Groupon has dropped trademark applications that sought to use the “Gnome” name for a point-of-sale tablet it released in May, clashing with the open-source software group of the same name.
The nonprofit Gnome Foundation, which is behind the Gnome desktop for GNU/Linux and BSD, has held a registered trademark for the name since 2006. Gnome is the default desktop for a range of Linux distributions, including Red Hat Enterprise Linux, SUSE Linux Enterprise Server, Fedora and Debian.
Groupon will drop its 28 pending trademark applications, and “the parties are working together on a mutually acceptable solution, a process that has already begun,” according to a joint statement published on the Gnome Foundation’s blog.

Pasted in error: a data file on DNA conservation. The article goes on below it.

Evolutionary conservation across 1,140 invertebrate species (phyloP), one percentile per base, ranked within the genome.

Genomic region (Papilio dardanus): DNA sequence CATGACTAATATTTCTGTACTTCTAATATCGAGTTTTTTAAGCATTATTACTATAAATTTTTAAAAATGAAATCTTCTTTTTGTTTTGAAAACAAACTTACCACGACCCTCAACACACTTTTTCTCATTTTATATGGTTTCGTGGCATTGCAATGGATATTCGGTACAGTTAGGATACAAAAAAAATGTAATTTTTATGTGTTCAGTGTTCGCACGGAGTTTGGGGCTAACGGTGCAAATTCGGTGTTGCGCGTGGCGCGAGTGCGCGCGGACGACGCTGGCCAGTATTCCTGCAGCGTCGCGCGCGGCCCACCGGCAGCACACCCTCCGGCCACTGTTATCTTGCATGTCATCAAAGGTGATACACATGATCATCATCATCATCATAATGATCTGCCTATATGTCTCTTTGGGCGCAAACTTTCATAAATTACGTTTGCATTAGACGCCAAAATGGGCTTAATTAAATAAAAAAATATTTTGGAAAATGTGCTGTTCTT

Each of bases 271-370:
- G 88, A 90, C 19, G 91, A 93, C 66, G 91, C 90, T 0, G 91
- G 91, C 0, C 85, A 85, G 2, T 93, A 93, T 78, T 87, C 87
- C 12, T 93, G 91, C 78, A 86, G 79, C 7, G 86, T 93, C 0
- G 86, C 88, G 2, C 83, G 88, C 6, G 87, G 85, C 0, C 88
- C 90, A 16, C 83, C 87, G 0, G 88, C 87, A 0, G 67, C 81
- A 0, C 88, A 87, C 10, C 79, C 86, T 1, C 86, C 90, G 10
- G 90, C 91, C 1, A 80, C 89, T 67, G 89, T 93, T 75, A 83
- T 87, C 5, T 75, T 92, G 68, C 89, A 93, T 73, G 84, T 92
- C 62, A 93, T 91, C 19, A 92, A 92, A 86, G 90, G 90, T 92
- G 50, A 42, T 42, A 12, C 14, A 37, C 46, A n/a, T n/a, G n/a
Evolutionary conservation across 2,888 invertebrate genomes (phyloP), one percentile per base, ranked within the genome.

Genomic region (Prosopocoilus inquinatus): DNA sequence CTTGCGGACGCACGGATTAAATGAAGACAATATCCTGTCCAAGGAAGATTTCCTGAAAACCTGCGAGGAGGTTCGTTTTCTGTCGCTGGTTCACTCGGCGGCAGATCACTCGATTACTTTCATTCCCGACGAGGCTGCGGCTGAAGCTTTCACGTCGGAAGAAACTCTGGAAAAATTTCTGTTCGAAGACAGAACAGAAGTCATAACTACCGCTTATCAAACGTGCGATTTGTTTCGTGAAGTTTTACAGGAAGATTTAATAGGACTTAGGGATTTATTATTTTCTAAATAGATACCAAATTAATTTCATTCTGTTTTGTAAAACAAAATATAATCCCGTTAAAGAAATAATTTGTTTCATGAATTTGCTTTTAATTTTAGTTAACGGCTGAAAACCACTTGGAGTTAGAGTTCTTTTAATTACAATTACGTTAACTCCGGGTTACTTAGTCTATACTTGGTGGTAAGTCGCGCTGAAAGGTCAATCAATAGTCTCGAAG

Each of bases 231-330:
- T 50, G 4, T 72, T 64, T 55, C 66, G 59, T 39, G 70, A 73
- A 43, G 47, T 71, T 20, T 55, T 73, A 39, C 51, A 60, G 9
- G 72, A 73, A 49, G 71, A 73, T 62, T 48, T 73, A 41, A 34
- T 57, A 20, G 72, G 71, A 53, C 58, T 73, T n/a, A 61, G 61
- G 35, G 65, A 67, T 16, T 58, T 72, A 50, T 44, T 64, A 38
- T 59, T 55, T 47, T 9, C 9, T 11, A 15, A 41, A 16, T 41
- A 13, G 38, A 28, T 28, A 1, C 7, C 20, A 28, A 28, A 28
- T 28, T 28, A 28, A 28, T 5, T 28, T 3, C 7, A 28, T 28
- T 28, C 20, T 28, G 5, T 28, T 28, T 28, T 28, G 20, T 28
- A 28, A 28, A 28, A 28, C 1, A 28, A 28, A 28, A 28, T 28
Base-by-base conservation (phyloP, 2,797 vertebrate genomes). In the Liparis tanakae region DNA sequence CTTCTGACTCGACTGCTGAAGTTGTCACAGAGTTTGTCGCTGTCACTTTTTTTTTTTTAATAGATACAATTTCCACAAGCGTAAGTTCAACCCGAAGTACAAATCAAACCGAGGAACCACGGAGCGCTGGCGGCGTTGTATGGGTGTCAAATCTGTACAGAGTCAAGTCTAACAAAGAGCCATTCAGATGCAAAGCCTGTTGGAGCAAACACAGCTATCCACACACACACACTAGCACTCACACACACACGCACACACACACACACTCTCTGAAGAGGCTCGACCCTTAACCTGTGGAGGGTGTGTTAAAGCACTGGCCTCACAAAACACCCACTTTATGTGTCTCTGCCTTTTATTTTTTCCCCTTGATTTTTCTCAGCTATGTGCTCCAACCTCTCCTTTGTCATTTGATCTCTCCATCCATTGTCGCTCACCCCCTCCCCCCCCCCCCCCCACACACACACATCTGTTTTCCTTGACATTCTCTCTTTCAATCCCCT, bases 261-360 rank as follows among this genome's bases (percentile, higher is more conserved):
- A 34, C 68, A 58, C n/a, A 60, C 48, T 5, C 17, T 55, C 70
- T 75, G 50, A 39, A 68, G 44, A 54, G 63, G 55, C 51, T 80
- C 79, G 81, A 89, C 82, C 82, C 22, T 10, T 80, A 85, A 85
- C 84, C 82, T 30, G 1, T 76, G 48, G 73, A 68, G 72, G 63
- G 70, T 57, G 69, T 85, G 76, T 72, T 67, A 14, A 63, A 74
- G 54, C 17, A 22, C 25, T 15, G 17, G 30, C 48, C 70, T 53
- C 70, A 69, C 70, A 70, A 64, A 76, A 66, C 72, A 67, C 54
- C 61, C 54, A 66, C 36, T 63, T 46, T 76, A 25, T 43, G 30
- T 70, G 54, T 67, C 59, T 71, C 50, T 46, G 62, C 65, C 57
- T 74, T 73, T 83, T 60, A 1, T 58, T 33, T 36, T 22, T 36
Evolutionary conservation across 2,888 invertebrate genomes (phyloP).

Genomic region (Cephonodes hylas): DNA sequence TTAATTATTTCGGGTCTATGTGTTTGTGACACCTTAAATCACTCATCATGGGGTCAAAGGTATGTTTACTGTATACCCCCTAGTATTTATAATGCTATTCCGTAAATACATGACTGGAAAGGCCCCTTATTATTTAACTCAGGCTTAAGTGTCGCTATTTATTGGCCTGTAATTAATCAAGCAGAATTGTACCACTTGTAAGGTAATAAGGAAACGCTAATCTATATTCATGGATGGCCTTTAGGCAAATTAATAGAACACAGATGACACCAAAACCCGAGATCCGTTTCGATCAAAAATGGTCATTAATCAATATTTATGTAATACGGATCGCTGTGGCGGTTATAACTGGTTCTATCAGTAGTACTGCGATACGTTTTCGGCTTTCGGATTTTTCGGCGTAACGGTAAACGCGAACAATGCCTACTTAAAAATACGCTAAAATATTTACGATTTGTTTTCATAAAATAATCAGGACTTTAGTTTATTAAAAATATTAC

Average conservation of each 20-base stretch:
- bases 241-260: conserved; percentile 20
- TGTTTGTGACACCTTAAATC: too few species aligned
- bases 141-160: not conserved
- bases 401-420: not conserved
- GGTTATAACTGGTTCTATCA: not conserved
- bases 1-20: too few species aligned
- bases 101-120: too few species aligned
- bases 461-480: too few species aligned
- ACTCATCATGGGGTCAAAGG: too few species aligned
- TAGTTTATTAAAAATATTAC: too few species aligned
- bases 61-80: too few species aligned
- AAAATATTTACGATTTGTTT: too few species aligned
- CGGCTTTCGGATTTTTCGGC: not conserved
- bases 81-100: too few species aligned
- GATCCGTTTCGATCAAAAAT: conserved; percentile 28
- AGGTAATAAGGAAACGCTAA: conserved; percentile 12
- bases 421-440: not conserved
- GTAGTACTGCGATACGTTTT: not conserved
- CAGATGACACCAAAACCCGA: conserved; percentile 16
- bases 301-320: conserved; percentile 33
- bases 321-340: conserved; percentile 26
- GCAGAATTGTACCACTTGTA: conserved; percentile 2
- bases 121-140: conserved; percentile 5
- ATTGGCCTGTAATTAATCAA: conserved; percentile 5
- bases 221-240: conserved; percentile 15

The foundation said it had taken “a tremendous amount of time and effort to deal with this issue.”
Despite ongoing conversations between the two parties, the foundation had steeled itself for a fight, raising more than a quarter of the $80,000 it estimated it needed to cover the initial legal fees to challenge Groupon. It had planned to file formal proceedings to oppose 10 of Groupon’s applications by Dec. 3.
The two parties had been in conversations for months trying to reach a resolution. In May, Groupon issued a press release using the Gnome name for its point-of-sale tablet, designed to allow retailers to more easily accommodate its group discount deals.